The phrase “Pay no attention to that man behind the curtain!” rings throughout the chamber as Toto pulls back the Wizard’s disguise. Many of us know the story of The Wizard of Oz; a young girl, thrust into a world of magic and mystery, makes her way to the Emerald City, seeking aid from the great and powerful Oz. Upon arrival, though, we learn that there is no powerful wizard at all. Instead, we find a regular man, hiding behind his shallow green curtain. Like many timeless stories, lessons found in The Wizard of Oz can teach us much about the trials of today. Yet, unlike the movies, the veil which obscures our view is not always easy to see.
Today, our “green curtain” has become something much more insidious. Offshoring, the process of moving manufacturing operations overseas, has become an attractive option to many U.S. firms due to its low-effort cost-cutting yields. But as the silver screen has often taught us, not all things are as good as they seem. In the face of climate change, offshoring paves the way for market conditions which enable regulatory loopholes and environmental degradation. As global temperatures continue to rise, it is important for products to become environmentally sustainable at every stage of their lifecycle. Offshoring makes this nearly impossible to assure. Moreover, it prevents U.S. firms from fully understanding how their products impact the world.
Consider the following question: how can we effectively monitor our environmental impact when our manufacturing is taking place thousands of miles away in a country with a different set of laws and regulations? With offshoring, firms cannot see a facility is dumping its hazardous materials in a nearby water source or emitting excessive amounts of greenhouse gases, they can only see the final product found in their latest shipment. The complication is present in the veil which is placed over all of the negative impacts that can result from cost-cutting. Yet, these costs do not simply disappear; rather they are pushed into the future, accumulating as an environmental debt that we must eventually pay. Reshoring provides a method for cradle-to-grave sustainability. By keeping manufacturing processes in the same country as the operating firm, regulatory consistency and environmental compliance can be achieved in order to create more accountable and sustainable business practices. In order to protect our world for generations to come, we must lift the green curtain.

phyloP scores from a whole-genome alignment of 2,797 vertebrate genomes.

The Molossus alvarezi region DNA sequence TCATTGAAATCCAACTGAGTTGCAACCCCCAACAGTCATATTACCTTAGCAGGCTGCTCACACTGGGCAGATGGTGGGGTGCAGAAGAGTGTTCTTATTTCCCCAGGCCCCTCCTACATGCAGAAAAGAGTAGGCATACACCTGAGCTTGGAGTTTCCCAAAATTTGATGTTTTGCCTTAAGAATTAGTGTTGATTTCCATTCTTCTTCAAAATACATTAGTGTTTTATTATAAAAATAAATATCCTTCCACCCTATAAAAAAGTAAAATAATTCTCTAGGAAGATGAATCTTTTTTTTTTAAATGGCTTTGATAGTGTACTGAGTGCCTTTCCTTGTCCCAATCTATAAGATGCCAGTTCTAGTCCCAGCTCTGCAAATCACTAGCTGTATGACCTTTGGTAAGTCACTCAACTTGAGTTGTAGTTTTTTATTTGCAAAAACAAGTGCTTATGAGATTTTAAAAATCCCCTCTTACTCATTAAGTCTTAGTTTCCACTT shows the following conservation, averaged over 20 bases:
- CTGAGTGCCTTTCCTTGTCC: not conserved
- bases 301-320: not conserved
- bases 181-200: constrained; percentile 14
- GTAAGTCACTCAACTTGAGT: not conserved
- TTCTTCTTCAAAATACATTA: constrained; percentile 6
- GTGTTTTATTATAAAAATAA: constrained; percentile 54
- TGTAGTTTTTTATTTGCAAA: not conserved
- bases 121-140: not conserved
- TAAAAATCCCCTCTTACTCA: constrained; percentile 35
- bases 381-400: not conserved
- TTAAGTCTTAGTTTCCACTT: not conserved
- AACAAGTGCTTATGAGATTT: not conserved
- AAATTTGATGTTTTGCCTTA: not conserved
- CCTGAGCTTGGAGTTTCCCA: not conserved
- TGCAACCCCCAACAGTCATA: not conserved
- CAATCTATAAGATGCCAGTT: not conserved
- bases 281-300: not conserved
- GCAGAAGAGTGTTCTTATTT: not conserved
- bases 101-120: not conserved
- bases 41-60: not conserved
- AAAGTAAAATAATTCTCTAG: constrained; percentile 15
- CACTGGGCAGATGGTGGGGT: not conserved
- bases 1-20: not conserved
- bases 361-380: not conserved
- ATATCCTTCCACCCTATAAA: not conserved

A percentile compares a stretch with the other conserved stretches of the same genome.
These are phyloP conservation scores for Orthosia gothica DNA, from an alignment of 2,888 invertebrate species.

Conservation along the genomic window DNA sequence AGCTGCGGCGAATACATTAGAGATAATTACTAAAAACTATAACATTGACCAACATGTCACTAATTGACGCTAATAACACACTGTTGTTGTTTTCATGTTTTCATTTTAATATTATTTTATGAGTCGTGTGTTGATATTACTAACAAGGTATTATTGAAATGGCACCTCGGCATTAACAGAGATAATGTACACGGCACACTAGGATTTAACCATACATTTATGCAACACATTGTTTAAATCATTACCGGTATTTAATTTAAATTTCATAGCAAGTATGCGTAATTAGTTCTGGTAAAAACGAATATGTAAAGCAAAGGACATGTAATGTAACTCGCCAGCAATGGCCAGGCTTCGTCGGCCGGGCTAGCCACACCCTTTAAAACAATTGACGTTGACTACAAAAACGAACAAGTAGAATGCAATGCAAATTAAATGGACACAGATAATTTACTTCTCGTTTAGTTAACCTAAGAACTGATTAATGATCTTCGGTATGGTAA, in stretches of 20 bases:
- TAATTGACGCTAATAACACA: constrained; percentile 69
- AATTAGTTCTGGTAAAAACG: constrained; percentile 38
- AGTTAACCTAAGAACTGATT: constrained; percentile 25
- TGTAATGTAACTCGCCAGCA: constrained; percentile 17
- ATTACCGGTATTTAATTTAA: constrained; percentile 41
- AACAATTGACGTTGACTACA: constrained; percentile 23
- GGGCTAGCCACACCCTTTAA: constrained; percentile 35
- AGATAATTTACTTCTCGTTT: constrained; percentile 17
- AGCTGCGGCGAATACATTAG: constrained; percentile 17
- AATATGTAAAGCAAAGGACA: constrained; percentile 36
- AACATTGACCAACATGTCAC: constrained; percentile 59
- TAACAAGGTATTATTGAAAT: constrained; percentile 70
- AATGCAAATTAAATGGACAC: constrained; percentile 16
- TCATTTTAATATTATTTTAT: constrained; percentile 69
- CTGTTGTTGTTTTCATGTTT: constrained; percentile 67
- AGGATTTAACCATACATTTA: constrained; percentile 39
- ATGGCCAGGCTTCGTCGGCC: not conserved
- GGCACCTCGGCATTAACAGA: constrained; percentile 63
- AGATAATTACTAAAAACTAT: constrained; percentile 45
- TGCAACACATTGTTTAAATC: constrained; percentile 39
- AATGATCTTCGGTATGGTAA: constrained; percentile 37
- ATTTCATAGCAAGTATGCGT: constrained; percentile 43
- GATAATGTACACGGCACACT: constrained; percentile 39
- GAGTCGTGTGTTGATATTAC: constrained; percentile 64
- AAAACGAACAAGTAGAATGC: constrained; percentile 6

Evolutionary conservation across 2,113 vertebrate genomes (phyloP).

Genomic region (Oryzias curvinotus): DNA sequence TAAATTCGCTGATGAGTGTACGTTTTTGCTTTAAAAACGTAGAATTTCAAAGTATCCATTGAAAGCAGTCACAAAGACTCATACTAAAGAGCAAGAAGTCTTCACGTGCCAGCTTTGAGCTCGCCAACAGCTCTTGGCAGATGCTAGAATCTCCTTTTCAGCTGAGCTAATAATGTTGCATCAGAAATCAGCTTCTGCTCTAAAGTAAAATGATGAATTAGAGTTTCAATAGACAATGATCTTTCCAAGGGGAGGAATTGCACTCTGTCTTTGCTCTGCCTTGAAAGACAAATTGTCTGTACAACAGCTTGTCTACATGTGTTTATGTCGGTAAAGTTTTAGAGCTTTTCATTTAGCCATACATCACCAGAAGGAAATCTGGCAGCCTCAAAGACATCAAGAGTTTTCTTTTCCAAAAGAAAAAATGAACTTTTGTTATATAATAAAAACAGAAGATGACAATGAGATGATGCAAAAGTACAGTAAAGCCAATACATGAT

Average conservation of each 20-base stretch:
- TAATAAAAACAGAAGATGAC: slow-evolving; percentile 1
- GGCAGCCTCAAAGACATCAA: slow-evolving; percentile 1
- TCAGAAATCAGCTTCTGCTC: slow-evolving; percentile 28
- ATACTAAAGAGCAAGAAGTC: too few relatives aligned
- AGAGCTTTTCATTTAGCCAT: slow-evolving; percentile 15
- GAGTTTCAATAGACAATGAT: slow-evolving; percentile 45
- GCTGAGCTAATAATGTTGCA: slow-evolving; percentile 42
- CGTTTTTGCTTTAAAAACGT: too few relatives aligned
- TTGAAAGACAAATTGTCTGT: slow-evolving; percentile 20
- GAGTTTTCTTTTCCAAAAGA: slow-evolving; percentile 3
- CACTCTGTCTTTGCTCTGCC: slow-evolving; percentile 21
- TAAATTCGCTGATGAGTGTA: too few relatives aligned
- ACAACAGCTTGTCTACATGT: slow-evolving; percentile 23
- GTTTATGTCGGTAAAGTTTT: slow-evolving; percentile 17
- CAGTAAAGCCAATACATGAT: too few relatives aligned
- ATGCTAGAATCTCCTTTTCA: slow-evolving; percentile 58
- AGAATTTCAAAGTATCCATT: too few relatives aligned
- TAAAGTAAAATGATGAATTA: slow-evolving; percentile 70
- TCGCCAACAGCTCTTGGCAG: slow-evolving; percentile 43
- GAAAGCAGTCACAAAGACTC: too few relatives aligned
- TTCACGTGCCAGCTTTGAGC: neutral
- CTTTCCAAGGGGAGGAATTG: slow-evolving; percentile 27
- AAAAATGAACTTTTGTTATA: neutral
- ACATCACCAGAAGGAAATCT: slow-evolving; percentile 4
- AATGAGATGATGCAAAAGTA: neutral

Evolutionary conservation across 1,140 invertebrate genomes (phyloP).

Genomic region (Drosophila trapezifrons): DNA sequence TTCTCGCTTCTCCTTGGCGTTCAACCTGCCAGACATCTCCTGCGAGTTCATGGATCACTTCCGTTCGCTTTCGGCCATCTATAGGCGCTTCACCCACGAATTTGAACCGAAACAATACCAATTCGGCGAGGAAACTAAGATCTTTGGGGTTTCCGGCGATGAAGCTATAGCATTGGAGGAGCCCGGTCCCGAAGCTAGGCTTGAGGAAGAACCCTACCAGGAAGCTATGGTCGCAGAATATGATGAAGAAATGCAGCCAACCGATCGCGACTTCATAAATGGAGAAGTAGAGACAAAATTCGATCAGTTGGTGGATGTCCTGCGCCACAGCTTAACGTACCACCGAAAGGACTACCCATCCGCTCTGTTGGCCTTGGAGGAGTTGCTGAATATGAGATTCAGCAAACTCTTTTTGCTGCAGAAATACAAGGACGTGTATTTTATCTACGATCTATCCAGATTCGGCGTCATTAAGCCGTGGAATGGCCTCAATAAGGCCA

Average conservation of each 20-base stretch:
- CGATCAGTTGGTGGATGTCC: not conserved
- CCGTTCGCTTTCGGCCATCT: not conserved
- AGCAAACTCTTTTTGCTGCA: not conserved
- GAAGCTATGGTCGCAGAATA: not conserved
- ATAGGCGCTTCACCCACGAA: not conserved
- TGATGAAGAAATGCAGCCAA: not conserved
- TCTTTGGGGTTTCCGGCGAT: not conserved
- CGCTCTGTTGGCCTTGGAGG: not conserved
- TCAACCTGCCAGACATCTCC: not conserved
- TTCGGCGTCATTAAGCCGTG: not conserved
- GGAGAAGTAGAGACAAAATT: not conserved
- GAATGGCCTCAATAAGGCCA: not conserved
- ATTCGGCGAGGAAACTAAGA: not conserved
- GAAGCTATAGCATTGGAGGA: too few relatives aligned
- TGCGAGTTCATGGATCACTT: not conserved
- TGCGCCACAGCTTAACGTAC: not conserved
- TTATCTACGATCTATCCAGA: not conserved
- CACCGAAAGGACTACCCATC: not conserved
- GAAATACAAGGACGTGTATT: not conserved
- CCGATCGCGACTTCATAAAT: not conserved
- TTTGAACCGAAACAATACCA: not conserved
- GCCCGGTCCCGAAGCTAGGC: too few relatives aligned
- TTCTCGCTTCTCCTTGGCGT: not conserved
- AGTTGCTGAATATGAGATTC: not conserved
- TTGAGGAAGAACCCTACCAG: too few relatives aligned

Zach Sudnick is currently pursuing a Masters of Business Administration at the University of Kentucky. He holds BA degrees in Individualized Studies, Sustainability, and Energy from Miami University.
Zach has worked as an intern for a number of environmentally-focused non-profit organizations and government agencies and has held numerous leadership positions within community-based and sustainability-centered student organizations. In his MBA program, Zach will be working as a business consultant for a non-profit food bank with the mission of distributing food to the hungry throughout the state of Kentucky.